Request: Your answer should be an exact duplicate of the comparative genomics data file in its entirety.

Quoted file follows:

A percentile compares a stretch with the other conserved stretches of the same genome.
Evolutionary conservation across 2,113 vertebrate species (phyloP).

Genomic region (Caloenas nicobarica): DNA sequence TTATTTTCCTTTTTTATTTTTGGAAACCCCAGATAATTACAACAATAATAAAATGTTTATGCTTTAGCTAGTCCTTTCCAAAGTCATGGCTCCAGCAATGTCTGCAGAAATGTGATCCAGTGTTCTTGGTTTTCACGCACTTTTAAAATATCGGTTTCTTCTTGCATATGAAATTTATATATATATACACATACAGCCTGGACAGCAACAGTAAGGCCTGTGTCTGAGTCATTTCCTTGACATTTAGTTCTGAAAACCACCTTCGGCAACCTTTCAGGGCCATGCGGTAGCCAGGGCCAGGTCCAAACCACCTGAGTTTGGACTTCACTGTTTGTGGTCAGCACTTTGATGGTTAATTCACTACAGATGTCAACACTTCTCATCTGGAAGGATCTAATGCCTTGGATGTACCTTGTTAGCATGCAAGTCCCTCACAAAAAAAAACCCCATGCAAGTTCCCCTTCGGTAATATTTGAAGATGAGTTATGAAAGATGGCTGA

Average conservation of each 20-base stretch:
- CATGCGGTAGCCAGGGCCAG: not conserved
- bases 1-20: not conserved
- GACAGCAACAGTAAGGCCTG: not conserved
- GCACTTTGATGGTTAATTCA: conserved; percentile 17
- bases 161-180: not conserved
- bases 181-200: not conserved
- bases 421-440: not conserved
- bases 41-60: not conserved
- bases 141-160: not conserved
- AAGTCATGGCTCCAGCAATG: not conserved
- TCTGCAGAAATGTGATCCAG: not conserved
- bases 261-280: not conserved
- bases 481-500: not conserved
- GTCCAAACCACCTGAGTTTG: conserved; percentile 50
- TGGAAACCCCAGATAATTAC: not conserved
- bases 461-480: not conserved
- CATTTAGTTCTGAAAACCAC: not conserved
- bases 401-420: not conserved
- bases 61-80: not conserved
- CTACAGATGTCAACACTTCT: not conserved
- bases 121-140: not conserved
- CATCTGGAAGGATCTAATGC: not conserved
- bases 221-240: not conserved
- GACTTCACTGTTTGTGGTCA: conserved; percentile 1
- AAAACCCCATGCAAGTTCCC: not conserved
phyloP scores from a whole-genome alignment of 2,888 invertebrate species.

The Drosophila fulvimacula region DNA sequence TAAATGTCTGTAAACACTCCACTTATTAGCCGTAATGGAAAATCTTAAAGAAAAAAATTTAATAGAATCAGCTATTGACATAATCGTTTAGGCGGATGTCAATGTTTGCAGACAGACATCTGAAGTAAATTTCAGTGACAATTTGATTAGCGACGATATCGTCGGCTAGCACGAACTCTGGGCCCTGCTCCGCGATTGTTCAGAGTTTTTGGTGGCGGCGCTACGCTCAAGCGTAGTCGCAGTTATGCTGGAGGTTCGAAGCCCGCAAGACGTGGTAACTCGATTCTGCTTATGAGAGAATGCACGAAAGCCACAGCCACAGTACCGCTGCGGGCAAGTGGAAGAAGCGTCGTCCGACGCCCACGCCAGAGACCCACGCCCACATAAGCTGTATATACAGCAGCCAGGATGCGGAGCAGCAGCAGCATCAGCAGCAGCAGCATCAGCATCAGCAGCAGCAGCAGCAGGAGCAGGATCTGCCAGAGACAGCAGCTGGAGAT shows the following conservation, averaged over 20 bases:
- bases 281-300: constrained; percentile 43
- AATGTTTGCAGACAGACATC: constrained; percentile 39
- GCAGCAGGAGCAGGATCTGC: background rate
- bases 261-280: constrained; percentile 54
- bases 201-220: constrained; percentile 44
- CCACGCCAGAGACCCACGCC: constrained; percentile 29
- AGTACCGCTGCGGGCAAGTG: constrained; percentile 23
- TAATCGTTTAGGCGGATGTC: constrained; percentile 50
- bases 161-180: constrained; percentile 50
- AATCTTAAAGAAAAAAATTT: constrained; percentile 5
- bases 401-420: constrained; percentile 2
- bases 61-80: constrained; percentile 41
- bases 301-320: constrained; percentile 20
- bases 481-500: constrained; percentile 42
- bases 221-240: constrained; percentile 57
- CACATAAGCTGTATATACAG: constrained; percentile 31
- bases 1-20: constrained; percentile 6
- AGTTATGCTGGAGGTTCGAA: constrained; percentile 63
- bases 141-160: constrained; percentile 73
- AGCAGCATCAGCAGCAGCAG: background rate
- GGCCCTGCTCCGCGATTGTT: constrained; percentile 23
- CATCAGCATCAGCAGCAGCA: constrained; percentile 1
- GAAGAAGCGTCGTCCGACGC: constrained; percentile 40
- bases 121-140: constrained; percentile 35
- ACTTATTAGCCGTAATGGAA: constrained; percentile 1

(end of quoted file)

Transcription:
A percentile compares a stretch with the other conserved stretches of the same genome.
Evolutionary conservation across 2,113 vertebrate species (phyloP).

Genomic region (Caloenas nicobarica): DNA sequence TTATTTTCCTTTTTTATTTTTGGAAACCCCAGATAATTACAACAATAATAAAATGTTTATGCTTTAGCTAGTCCTTTCCAAAGTCATGGCTCCAGCAATGTCTGCAGAAATGTGATCCAGTGTTCTTGGTTTTCACGCACTTTTAAAATATCGGTTTCTTCTTGCATATGAAATTTATATATATATACACATACAGCCTGGACAGCAACAGTAAGGCCTGTGTCTGAGTCATTTCCTTGACATTTAGTTCTGAAAACCACCTTCGGCAACCTTTCAGGGCCATGCGGTAGCCAGGGCCAGGTCCAAACCACCTGAGTTTGGACTTCACTGTTTGTGGTCAGCACTTTGATGGTTAATTCACTACAGATGTCAACACTTCTCATCTGGAAGGATCTAATGCCTTGGATGTACCTTGTTAGCATGCAAGTCCCTCACAAAAAAAAACCCCATGCAAGTTCCCCTTCGGTAATATTTGAAGATGAGTTATGAAAGATGGCTGA

Average conservation of each 20-base stretch:
- CATGCGGTAGCCAGGGCCAG: not conserved
- bases 1-20: not conserved
- GACAGCAACAGTAAGGCCTG: not conserved
- GCACTTTGATGGTTAATTCA: conserved; percentile 17
- bases 161-180: not conserved
- bases 181-200: not conserved
- bases 421-440: not conserved
- bases 41-60: not conserved
- bases 141-160: not conserved
- AAGTCATGGCTCCAGCAATG: not conserved
- TCTGCAGAAATGTGATCCAG: not conserved
- bases 261-280: not conserved
- bases 481-500: not conserved
- GTCCAAACCACCTGAGTTTG: conserved; percentile 50
- TGGAAACCCCAGATAATTAC: not conserved
- bases 461-480: not conserved
- CATTTAGTTCTGAAAACCAC: not conserved
- bases 401-420: not conserved
- bases 61-80: not conserved
- CTACAGATGTCAACACTTCT: not conserved
- bases 121-140: not conserved
- CATCTGGAAGGATCTAATGC: not conserved
- bases 221-240: not conserved
- GACTTCACTGTTTGTGGTCA: conserved; percentile 1
- AAAACCCCATGCAAGTTCCC: not conserved
phyloP scores from a whole-genome alignment of 2,888 invertebrate species.

The Drosophila fulvimacula region DNA sequence TAAATGTCTGTAAACACTCCACTTATTAGCCGTAATGGAAAATCTTAAAGAAAAAAATTTAATAGAATCAGCTATTGACATAATCGTTTAGGCGGATGTCAATGTTTGCAGACAGACATCTGAAGTAAATTTCAGTGACAATTTGATTAGCGACGATATCGTCGGCTAGCACGAACTCTGGGCCCTGCTCCGCGATTGTTCAGAGTTTTTGGTGGCGGCGCTACGCTCAAGCGTAGTCGCAGTTATGCTGGAGGTTCGAAGCCCGCAAGACGTGGTAACTCGATTCTGCTTATGAGAGAATGCACGAAAGCCACAGCCACAGTACCGCTGCGGGCAAGTGGAAGAAGCGTCGTCCGACGCCCACGCCAGAGACCCACGCCCACATAAGCTGTATATACAGCAGCCAGGATGCGGAGCAGCAGCAGCATCAGCAGCAGCAGCATCAGCATCAGCAGCAGCAGCAGCAGGAGCAGGATCTGCCAGAGACAGCAGCTGGAGAT shows the following conservation, averaged over 20 bases:
- bases 281-300: constrained; percentile 43
- AATGTTTGCAGACAGACATC: constrained; percentile 39
- GCAGCAGGAGCAGGATCTGC: background rate
- bases 261-280: constrained; percentile 54
- bases 201-220: constrained; percentile 44
- CCACGCCAGAGACCCACGCC: constrained; percentile 29
- AGTACCGCTGCGGGCAAGTG: constrained; percentile 23
- TAATCGTTTAGGCGGATGTC: constrained; percentile 50
- bases 161-180: constrained; percentile 50
- AATCTTAAAGAAAAAAATTT: constrained; percentile 5
- bases 401-420: constrained; percentile 2
- bases 61-80: constrained; percentile 41
- bases 301-320: constrained; percentile 20
- bases 481-500: constrained; percentile 42
- bases 221-240: constrained; percentile 57
- CACATAAGCTGTATATACAG: constrained; percentile 31
- bases 1-20: constrained; percentile 6
- AGTTATGCTGGAGGTTCGAA: constrained; percentile 63
- bases 141-160: constrained; percentile 73
- AGCAGCATCAGCAGCAGCAG: background rate
- GGCCCTGCTCCGCGATTGTT: constrained; percentile 23
- CATCAGCATCAGCAGCAGCA: constrained; percentile 1
- GAAGAAGCGTCGTCCGACGC: constrained; percentile 40
- bases 121-140: constrained; percentile 35
- ACTTATTAGCCGTAATGGAA: constrained; percentile 1